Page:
Supply Chain Snapshots - News of the Week (April 17, 2023)
1. Morgan Stanley Sees Freight Upcycle Nearing
(Read more at FreightWaves)
Morgan Stanley’s latest Freight Pulse shows improving sentiments among shippers, with nearly 75% of those surveyed saying they expect inventories to normalize in 2023. Feelings around trucking and rail service (in the U.S.) were more varied, with some shippers saying they’d be shifting between the two modes to find the best combination of rates and schedules for their current needs and to avoid ongoing issues in both industries.
2. Carriers Watch As Mexico’s Airfreight Volumes Continue To Grow
(Read more at The LoadStar)
Cargo throughput at Mexican airports is up 5.2% year-over-year, with international traffic increasing by 7.3%. This increase is driven by U.S. firms looking to nearshore production, as well as international firms aiming to diversify suppliers outside of Asia.
3. Why Air Cargo Must Continue To Experiment, Embrace New Tools and Tech
(Read more on Stat Times)
According to the World Bank’s recently released report, “Falling Long-Term Growth Prospects: Trends, Expectations, and Policies,” global GDP growth will slow significantly in the coming years. For the freight forwarding and global shipping industry, the time may be perfect to invest in technology upgrades and improved data practices. Neel Jones Shah, Flexport’s EVP of air strategy & carrier development, had this to say: “My advice for everyone working in supply chain right now is to take advantage of this time to plan for the future.”
4. How the Pandemic’s E-Commerce Boom Drove New Packaging Trends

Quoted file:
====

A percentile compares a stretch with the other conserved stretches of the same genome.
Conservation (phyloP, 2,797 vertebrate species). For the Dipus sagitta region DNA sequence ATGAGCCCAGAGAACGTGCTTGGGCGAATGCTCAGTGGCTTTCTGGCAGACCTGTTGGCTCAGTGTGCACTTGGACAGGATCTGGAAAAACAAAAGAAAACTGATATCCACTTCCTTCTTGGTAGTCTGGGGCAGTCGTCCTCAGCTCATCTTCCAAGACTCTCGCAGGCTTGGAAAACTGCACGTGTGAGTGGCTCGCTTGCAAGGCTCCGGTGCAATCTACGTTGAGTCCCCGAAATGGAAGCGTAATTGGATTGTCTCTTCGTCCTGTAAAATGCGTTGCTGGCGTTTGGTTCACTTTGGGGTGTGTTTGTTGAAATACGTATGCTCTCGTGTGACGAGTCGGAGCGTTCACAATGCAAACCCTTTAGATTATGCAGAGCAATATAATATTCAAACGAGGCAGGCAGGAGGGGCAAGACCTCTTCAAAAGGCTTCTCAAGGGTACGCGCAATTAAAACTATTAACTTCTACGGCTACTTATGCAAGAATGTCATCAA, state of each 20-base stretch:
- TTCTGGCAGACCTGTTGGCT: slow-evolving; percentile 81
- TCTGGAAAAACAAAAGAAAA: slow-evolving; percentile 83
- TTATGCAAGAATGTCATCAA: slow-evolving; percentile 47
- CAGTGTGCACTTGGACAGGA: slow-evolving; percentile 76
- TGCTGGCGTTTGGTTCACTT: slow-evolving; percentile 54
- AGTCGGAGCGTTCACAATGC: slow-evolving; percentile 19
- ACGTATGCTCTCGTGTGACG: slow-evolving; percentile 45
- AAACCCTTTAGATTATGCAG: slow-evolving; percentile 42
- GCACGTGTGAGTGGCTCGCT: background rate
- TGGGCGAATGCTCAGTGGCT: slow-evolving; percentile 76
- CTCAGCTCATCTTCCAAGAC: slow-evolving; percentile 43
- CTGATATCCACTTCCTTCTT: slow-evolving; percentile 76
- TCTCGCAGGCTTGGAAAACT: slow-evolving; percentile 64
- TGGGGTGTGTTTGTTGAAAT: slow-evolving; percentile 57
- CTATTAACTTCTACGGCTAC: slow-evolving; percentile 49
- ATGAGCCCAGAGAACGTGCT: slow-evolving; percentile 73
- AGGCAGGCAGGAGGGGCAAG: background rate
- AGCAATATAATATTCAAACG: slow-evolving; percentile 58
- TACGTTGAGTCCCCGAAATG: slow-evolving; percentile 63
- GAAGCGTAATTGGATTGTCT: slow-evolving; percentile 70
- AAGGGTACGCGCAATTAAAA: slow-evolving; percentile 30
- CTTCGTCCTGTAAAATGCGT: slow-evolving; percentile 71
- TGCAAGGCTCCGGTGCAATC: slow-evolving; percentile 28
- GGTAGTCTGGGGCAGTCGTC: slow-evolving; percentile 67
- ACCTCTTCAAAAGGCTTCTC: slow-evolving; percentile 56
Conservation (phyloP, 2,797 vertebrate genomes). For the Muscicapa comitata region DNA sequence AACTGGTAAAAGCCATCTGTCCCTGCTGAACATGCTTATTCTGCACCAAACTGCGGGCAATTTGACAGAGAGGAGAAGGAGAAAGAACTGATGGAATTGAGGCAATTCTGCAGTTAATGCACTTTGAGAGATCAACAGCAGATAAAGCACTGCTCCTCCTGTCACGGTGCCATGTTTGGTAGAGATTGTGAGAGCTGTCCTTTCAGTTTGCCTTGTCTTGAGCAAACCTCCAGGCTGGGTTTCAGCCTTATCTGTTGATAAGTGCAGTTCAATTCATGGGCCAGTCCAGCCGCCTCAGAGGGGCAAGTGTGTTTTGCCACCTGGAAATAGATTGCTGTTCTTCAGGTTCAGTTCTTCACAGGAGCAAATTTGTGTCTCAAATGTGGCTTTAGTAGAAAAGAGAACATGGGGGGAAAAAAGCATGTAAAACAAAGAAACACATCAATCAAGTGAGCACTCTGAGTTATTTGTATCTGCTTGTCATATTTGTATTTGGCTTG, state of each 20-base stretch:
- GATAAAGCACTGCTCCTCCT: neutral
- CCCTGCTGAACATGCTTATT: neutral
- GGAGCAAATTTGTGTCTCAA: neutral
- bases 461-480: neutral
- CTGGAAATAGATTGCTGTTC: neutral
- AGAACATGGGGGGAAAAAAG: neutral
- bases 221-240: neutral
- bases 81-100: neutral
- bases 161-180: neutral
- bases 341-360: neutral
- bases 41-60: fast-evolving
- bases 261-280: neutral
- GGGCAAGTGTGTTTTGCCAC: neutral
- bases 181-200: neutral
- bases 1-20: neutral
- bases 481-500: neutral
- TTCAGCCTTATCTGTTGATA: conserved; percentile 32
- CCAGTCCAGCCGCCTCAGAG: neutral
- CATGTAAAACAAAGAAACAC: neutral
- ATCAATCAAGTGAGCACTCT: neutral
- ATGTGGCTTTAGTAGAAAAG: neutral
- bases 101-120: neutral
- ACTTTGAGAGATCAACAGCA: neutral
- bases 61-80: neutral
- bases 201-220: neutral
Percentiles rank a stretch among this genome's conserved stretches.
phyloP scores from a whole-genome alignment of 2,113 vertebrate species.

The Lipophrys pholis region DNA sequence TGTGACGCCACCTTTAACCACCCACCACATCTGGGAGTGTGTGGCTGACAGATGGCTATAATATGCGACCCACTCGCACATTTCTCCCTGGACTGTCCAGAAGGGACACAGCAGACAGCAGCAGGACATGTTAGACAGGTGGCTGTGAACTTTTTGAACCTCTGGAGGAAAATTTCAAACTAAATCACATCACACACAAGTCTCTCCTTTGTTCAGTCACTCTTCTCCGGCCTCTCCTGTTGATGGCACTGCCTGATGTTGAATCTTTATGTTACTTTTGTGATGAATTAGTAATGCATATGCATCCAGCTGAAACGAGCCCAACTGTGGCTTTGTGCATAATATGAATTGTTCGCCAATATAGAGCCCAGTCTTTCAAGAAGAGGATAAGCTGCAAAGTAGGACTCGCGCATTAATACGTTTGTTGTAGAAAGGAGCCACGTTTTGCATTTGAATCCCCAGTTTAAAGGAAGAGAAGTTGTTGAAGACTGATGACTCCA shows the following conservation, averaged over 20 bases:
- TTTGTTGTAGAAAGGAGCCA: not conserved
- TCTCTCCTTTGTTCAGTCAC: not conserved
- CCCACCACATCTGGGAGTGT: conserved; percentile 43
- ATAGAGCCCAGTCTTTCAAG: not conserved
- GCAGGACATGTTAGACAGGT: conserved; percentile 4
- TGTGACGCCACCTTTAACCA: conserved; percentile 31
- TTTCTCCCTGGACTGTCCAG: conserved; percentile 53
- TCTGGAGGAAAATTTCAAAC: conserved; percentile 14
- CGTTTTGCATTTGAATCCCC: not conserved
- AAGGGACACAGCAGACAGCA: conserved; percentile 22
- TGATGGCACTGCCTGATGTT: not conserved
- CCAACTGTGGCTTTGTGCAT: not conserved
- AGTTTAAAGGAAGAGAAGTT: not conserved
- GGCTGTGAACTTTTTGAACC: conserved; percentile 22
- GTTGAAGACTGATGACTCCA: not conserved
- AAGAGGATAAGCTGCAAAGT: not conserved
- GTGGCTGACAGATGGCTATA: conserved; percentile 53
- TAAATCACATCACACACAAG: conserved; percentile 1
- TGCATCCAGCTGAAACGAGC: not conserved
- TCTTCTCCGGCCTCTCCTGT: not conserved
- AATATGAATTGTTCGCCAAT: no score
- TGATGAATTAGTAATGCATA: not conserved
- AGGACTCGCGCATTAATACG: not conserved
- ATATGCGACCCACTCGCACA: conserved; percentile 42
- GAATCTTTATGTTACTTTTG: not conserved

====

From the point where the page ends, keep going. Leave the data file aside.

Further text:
(Read more on Retail Dive)
Shifts in consumer shopping habits, environmental concerns, brand reputation, and direct-to-consumer models stemming from the early days of the COVID pandemic have all contributed to changes in how goods are shipped to buyers. Specifically, Ships-In-Own-Container (SIOC), in which an item arrives in the original packaging without any additional box or packaging needed, has seen a major uptick in recent years.
5. U.S. Imports Bounce Back in March Despite Dwindling China Cargo
(Read more on FreightWaves)
U.S. imports have rebounded from earlier in 2023, with a decrease in shipments from China and uptick in shipments from countries like Thailand, South Korea, and Japan. One potential sticking point in this rebound is continued high inventories across sectors, which are proving stubborn for many retailers to work through. Additionally, opinions are mixed as to whether or not the global supply chain has returned to “normal,” leaving us to wait for Q2 numbers to have a better grasp on the situation.
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